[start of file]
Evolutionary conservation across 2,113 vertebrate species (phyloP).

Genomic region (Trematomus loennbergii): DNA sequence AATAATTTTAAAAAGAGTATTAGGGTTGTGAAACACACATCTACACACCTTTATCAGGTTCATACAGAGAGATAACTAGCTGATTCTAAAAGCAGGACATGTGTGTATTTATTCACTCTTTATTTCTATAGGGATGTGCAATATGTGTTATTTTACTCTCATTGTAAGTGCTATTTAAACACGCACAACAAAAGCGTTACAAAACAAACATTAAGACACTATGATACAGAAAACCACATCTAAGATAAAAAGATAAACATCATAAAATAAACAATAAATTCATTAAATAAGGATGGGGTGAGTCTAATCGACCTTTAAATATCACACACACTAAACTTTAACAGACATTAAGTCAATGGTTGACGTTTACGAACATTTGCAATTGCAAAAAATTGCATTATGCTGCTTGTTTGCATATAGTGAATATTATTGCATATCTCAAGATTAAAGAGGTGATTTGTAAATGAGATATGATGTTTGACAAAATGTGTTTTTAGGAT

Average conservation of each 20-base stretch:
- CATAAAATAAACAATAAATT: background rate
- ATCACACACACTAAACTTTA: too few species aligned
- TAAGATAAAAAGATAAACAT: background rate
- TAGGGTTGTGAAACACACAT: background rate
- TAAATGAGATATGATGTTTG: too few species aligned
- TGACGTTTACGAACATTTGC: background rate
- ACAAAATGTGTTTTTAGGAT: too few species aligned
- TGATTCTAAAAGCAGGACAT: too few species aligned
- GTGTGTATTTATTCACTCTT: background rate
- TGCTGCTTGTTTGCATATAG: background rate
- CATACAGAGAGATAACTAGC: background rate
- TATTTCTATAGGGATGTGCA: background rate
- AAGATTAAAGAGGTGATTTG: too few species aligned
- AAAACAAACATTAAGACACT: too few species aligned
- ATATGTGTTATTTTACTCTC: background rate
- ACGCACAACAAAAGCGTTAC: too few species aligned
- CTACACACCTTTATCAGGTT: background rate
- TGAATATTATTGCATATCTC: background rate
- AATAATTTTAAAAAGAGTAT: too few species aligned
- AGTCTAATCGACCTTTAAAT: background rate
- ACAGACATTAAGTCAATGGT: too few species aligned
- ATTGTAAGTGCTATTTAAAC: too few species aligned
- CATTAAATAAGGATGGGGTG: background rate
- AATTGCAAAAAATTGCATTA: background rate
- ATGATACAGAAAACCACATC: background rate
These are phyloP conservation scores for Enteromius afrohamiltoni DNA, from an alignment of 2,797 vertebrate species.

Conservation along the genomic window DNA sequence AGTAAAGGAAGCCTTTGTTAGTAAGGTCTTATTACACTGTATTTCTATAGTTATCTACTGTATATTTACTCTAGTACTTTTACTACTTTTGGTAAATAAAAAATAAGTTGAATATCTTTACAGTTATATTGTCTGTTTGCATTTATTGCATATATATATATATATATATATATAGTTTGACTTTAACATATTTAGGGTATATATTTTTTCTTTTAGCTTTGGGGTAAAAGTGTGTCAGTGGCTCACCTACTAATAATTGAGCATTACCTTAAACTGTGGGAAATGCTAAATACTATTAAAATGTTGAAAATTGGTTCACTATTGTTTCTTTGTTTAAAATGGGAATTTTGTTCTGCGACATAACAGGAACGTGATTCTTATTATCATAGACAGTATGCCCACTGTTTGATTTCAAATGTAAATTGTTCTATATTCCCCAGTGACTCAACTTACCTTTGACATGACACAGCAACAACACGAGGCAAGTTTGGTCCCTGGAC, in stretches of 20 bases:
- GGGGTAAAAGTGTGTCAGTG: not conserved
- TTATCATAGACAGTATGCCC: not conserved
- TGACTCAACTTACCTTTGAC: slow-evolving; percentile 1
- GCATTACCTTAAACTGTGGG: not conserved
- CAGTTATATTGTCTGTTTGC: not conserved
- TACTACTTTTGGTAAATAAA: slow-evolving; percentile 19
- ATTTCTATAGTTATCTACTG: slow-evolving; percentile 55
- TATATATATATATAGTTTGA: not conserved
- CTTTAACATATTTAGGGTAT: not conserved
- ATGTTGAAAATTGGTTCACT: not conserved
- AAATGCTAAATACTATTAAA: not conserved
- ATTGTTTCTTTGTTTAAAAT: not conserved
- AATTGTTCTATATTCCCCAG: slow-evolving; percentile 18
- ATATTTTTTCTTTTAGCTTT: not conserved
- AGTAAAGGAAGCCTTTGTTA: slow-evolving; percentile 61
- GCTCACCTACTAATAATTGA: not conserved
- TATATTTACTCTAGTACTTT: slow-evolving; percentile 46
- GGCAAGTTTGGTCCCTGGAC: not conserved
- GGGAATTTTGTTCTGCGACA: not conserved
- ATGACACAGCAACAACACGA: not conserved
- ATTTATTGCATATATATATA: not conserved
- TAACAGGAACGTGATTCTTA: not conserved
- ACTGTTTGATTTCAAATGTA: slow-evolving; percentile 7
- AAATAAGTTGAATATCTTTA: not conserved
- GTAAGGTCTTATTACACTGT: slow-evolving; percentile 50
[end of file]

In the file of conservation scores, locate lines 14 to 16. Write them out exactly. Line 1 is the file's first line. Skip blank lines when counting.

- CATACAGAGAGATAACTAGC: background rate
- TATTTCTATAGGGATGTGCA: background rate
- AAGATTAAAGAGGTGATTTG: too few species aligned